PS Is there a China Studies topic that’s on your ‘wishlist’ too? Or have you come across any new trends or online phenomena that piqued your interest? I’m always eager to learn more about what fascinates you. Don’t hesitate to shoot me a message!

 

A closer look at the featured stories

1: The CMG Gala | The CMG Spring Festival Gala is not just an essential part of Chinese Lunar New Year celebrations, it is also the biggest televised media spectacle of the year. Over the entire last week, this four-hour extravaganza featuring forty-six performances has dominated social media conversations. In this article, we reflect on the highs and lows of this year’s edition of the world’s most-watched television program. Read all about it here 👇🏼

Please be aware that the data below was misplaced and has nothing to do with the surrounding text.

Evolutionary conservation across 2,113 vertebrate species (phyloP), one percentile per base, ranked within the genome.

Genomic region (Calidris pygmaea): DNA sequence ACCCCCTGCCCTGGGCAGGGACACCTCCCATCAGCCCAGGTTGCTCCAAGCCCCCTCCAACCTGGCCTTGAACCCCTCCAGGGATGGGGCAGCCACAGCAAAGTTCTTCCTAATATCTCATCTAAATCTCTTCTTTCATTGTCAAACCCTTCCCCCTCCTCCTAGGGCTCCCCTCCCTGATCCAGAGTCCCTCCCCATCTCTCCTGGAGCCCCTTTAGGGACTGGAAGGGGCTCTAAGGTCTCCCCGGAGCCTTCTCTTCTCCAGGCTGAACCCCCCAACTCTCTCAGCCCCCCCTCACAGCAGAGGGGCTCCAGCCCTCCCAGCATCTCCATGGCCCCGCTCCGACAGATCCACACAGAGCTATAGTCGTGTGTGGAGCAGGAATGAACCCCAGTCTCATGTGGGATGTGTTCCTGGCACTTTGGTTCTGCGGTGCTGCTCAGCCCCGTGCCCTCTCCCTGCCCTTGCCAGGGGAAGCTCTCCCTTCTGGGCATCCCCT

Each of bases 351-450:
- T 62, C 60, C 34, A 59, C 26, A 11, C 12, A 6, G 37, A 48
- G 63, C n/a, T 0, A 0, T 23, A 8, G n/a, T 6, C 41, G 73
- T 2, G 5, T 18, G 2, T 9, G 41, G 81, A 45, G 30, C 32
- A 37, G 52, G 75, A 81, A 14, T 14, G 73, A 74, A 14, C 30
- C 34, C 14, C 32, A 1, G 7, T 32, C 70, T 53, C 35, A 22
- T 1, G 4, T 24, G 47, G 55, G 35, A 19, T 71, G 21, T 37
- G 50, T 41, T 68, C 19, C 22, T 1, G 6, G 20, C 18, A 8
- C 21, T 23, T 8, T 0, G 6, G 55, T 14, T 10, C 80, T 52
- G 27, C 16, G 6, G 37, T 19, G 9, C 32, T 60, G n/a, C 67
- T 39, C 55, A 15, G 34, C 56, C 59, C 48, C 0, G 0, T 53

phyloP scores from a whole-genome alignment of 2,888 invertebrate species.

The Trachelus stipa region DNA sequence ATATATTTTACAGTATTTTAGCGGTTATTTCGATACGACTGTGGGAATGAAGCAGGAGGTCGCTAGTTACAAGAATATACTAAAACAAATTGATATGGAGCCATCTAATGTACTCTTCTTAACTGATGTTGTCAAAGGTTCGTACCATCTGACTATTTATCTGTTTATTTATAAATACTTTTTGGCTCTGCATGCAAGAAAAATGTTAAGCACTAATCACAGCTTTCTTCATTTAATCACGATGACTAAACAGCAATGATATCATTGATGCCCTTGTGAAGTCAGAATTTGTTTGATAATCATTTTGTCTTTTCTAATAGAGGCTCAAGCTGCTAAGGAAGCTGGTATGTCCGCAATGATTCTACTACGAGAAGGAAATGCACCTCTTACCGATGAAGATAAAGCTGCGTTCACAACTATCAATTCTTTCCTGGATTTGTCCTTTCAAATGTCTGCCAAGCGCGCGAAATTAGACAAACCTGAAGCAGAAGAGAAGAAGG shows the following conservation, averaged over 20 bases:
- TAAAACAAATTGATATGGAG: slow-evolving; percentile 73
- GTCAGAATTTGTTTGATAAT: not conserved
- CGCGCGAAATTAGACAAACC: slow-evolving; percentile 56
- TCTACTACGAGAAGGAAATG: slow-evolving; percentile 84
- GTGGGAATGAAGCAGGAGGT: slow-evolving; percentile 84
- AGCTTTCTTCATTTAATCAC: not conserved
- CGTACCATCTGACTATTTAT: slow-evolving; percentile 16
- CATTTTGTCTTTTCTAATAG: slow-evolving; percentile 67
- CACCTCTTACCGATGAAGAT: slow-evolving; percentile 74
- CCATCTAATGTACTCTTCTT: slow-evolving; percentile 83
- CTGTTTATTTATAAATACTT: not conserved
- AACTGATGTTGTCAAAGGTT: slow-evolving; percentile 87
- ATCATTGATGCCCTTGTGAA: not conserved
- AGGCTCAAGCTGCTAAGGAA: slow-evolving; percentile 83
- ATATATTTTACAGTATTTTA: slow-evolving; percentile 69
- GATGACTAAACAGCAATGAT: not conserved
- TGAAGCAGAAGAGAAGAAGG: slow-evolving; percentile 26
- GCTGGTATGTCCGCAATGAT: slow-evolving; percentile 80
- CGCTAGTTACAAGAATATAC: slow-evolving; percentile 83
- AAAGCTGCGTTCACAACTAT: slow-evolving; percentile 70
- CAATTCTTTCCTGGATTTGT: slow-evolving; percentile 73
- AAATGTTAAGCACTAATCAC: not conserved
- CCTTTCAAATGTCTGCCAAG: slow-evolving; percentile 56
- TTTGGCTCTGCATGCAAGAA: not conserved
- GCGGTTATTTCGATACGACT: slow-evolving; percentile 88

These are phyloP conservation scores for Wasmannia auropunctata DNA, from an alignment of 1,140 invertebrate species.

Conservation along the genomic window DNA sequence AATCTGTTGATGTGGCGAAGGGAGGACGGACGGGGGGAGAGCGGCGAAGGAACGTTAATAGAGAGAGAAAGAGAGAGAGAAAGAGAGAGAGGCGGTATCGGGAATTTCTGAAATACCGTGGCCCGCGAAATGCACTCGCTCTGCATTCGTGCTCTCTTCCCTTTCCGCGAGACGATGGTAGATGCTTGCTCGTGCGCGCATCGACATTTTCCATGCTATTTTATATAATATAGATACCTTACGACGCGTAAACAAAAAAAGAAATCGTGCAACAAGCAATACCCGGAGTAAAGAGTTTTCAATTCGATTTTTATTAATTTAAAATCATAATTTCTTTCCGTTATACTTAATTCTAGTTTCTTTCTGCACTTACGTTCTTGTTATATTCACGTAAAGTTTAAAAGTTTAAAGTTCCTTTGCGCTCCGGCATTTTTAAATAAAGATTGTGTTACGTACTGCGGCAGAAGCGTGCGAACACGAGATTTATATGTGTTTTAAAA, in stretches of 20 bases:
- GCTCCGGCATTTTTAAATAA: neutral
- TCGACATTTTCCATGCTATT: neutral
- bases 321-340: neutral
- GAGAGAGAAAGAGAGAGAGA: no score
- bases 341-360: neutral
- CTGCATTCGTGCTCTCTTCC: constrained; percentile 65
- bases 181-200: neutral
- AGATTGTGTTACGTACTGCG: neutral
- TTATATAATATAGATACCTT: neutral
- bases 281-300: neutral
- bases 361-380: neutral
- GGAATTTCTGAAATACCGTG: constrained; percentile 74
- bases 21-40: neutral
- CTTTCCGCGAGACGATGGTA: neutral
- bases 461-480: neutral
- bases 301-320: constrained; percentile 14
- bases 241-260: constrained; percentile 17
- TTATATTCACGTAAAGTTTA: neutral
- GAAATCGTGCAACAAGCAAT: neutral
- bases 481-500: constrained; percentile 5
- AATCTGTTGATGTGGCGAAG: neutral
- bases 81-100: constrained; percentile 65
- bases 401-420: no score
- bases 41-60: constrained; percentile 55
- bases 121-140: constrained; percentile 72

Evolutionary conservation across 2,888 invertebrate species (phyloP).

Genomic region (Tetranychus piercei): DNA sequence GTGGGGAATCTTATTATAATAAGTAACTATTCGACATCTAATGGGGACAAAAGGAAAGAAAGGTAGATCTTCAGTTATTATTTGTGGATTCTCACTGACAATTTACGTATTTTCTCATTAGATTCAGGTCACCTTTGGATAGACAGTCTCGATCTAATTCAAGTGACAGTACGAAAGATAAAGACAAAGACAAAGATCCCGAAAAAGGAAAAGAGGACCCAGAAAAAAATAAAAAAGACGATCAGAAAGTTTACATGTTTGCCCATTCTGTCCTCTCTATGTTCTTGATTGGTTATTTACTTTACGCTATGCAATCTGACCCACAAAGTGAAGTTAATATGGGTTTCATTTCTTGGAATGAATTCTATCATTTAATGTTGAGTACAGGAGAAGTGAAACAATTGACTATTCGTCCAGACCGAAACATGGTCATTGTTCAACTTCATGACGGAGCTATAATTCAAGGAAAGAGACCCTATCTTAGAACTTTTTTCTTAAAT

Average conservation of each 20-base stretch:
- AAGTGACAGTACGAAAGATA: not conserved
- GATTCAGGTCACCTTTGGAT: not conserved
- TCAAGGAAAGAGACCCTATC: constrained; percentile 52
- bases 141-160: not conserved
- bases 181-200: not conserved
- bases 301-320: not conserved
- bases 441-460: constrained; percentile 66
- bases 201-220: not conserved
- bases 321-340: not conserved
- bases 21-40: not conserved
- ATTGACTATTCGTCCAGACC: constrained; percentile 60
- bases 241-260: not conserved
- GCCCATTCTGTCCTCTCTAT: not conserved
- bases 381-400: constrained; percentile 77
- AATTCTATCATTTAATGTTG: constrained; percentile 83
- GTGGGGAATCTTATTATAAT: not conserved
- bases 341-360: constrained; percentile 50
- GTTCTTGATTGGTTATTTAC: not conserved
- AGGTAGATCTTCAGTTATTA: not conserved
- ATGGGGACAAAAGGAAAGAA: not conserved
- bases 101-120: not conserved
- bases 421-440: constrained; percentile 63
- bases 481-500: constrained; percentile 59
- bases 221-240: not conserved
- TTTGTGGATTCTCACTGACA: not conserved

Read more
 

2: What a Mess | In the summer of 2023, it seemed like Messi’s popularity in China had reached its peak during a friendly match between Argentina and Australia held at Beijing’s Workers’ Stadium when a Chinese fan stormed onto the pitch and embraced Messi. The incident went viral and only garnered more appreciation for the soccer superstar, who extended his arms and reciprocated the hug. Fast forward eight months, and Messi’s reputation in China has plummeted to its lowest point. His highly anticipated appearance in a match in Hong Kong failed to materialize, leaving fans and organizers disappointed. Many suspect political motivations behind his absence, leading to widespread disillusionment among Chinese fans. (Updated with Messi’s response on 2/19).

Read more